As the video enters the second section it says “stimulation of the periaqueductal gray is know to produce an analgesic effect. However this neuroregulatory process is thought to be tonically restricted by GABAergic off-cells.” “Tonically restricted” refers to the firing mode of neurons. Phasic firing is the result of a stimulus while tonic firing is a steady state caused, in this case, by “GABAergic off-cells”. The RVM (rostroventromedial medulla), or lower part of the brain which connects to the spinal cord has been shown to have “on-cells” and “off-cells” (see http://www.ncbi.nlm.nih.gov/pmc/articles/PMC2964993) which are related to increasing or decreasing pain transmission. The referenced article at nih.gov gives a nice overview of other descending pain modulation systems, such as those involving the amygdala, norepinephrine and serotonin.
From 00:50 to 1:15 the video begins to discuss the actual mechanism of the analgesic action. In the phrase “Depolarization induced suppression of inhibition” the term “depolarization” refers to how neural synapses work. A synapse is the minute gap between nerve cells (neurons) through which a signal is propagated via an electro-chemical process. Every cell in the body is covered by a membrane which is polarized, which means it has a different potential (voltage) on the inside versus the outside. The typical “resting” potential is about -70 millivolts. This potential is changed by pumping various chemicals such as potassium and sodium through the cell membrane. For example pumping positive sodium ions out from the cell results in a negative charge. An electrolyte imbalance, caused for example by excessive sweating resulting in low sodium, disrupts this signaling scheme with potentially fatal consequences.
There are numerous synaptic feedback mechanisms, re-uptake inhibition mechanisms and the like. Concentrating on the endocannabinoid system only greatly simplifies matters.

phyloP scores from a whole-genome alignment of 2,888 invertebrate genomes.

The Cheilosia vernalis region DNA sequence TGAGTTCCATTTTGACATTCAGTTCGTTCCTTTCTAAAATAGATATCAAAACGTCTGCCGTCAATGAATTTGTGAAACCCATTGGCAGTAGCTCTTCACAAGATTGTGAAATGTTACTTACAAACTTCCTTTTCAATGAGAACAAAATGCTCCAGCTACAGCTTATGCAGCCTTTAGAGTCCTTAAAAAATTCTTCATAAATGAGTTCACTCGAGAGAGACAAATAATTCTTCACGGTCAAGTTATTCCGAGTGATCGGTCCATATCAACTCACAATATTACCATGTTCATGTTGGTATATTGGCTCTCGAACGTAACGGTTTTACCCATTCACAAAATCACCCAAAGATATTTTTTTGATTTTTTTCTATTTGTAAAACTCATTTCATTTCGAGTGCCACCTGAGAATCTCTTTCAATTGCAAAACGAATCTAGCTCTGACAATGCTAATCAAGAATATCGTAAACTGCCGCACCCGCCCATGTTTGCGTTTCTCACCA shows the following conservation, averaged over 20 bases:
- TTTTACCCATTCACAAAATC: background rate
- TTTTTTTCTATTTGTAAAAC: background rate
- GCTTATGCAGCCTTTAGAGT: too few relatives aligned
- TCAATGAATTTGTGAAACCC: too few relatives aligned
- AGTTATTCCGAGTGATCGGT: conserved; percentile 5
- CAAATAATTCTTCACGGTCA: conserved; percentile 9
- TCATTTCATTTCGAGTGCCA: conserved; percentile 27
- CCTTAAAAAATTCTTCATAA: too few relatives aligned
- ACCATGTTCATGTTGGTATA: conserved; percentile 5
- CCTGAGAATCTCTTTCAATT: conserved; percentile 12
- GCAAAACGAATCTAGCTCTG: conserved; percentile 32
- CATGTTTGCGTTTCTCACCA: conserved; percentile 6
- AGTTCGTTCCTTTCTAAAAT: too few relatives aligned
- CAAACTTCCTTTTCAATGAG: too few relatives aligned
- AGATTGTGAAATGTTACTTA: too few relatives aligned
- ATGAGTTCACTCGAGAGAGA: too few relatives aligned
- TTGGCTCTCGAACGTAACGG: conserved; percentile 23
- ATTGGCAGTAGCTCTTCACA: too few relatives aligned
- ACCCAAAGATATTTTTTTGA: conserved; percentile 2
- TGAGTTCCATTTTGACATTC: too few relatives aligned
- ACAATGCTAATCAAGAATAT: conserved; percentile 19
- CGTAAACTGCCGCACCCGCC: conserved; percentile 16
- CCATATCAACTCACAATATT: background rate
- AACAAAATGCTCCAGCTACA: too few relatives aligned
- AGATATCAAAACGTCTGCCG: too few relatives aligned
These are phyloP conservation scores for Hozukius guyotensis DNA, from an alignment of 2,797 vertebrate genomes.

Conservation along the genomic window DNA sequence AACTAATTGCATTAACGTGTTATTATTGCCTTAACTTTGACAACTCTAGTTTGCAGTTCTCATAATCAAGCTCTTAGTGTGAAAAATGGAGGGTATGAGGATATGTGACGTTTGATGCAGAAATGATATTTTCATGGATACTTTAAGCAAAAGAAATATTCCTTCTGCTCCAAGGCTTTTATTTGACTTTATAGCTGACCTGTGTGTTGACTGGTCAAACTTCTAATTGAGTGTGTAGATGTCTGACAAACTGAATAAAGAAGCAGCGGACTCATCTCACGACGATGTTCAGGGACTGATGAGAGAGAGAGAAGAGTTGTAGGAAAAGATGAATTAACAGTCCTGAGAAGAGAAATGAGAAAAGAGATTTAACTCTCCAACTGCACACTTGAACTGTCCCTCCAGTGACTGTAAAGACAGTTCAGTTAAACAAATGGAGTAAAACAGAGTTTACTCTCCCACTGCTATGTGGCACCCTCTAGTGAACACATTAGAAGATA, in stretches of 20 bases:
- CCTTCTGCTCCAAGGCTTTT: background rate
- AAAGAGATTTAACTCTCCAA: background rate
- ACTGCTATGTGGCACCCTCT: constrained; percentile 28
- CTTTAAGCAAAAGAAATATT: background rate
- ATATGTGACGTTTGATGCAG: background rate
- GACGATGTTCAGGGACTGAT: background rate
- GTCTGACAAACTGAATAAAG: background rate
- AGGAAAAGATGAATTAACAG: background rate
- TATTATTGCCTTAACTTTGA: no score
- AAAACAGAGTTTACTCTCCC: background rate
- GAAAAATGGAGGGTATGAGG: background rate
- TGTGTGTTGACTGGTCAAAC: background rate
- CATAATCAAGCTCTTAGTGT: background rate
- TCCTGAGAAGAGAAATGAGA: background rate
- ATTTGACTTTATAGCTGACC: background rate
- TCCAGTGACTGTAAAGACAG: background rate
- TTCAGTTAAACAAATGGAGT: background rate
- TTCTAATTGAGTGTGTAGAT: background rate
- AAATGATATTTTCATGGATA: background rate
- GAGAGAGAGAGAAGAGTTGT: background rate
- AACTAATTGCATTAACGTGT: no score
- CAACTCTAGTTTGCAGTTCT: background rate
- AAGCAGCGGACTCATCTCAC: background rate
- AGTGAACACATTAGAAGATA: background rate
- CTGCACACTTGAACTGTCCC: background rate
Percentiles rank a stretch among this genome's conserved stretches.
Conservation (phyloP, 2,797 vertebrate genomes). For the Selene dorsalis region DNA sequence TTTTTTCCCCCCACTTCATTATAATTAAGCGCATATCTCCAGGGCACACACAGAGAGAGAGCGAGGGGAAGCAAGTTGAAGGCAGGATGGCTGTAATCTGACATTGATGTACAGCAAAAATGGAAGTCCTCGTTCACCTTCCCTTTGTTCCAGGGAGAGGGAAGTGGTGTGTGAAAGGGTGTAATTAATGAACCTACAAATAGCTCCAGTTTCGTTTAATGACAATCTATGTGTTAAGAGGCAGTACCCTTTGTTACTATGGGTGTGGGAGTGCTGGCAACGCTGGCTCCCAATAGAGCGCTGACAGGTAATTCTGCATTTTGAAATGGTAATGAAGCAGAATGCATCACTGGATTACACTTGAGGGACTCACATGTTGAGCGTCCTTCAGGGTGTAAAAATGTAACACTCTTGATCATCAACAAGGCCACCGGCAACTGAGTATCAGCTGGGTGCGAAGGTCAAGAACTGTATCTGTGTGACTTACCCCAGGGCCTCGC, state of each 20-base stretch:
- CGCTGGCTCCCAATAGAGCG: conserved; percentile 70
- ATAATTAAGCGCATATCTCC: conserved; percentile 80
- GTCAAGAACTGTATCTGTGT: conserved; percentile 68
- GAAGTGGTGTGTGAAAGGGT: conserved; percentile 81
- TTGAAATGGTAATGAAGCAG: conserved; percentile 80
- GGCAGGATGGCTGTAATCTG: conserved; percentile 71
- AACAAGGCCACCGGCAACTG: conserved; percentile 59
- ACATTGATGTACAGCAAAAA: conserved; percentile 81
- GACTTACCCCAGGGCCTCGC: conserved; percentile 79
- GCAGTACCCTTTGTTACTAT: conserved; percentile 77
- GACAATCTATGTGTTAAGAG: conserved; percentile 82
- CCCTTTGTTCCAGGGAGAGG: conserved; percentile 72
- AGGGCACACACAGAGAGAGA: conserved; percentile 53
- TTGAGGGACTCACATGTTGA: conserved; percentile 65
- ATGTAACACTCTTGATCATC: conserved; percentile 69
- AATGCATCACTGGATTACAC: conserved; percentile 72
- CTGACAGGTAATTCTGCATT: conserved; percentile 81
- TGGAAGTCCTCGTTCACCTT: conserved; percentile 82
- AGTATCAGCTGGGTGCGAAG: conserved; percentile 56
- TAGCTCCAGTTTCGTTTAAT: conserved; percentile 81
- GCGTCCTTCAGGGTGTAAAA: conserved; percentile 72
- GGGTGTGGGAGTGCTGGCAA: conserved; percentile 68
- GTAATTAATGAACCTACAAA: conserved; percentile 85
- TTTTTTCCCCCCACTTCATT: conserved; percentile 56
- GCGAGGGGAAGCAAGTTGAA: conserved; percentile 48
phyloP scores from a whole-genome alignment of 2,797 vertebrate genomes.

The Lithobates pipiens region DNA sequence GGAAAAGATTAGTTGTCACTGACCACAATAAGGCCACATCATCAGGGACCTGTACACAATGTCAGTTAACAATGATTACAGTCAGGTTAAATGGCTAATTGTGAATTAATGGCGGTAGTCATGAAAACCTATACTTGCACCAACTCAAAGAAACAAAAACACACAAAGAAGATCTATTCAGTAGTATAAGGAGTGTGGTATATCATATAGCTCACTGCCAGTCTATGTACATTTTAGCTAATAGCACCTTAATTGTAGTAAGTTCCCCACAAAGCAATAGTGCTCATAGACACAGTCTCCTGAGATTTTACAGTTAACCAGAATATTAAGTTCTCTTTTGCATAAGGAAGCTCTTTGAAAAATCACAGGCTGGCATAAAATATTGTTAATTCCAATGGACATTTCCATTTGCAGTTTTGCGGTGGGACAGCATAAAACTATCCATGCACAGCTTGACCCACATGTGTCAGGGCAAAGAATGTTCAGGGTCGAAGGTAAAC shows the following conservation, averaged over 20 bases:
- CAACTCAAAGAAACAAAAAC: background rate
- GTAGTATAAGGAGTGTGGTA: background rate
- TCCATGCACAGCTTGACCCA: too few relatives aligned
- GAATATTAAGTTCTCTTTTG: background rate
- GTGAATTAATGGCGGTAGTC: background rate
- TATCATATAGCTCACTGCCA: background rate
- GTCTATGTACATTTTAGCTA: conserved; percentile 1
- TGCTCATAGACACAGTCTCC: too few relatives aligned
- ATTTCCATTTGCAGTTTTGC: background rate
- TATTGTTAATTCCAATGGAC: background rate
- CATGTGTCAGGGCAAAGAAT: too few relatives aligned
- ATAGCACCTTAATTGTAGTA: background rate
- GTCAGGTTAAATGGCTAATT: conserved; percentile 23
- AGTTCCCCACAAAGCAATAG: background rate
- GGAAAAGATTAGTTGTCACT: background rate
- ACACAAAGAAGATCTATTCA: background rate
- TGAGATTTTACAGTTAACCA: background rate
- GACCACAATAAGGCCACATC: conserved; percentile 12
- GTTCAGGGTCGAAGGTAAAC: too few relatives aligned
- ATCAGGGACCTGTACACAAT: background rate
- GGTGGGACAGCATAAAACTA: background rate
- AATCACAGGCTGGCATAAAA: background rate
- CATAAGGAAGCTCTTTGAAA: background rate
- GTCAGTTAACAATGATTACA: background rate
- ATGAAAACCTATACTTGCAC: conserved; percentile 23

At 1:44 an endogenous (generated within the body) cannabinoid is depicted being synthesized by the cell membrane. The cannabinoids are shown crossing the synaptic cleft and binding with the matching receptors (likely CB1 for CBD products) thereby affecting intracellular signal transduction pathways, reducing the influx of calcium ions into the pre-synaptic neuron causing a decrease in neurotransmitter (GABA) release. This in turn influences the frequency of post-synaptic firing. The result of this is, of course, a reduction in pain.
And that is how the endogenous cannabinoid signaling system is part of the descending pain modulation system works (and this sentence should actually mean something to you now).
At 2:42 the discussion changes to how exogenous cannabinoids can be transferred to the appropriate neurons. Two methods are shown oral, which is slow and subject to detrimental digestive effects and inhaled, which by directly entering the blood is much quicker.
At 3:37 a normal synapse is compared to ones affected by endogenous or exogenous cannabinoids.
At 3:56 the mechanism of action is shown again and the use of cannabinoids for symptoms other than pain, such as anxiety, spasticity, anorexia and nausea. Many other uses of cannabinoids in medicine are currently being investigated. Finding other substances which affect the cannabinoid system is mentioned as a worthy goal and an example of one, a re-uptake inhibitor, is shown. Re-uptake inhibitors of other neurotransmitters such as serotonin are commonly used, as exemplified by Prozac, Celebrex and others.
Hopefully the information in the video as well as the pain system of the human body now makes more sense. If not study of the above reference links and additional references below should be a help.
Descending pain modulation and chronification of pain -http://www.ncbi.nlm.nih.gov/pmc/articles/PMC4301419/
By George Bennet,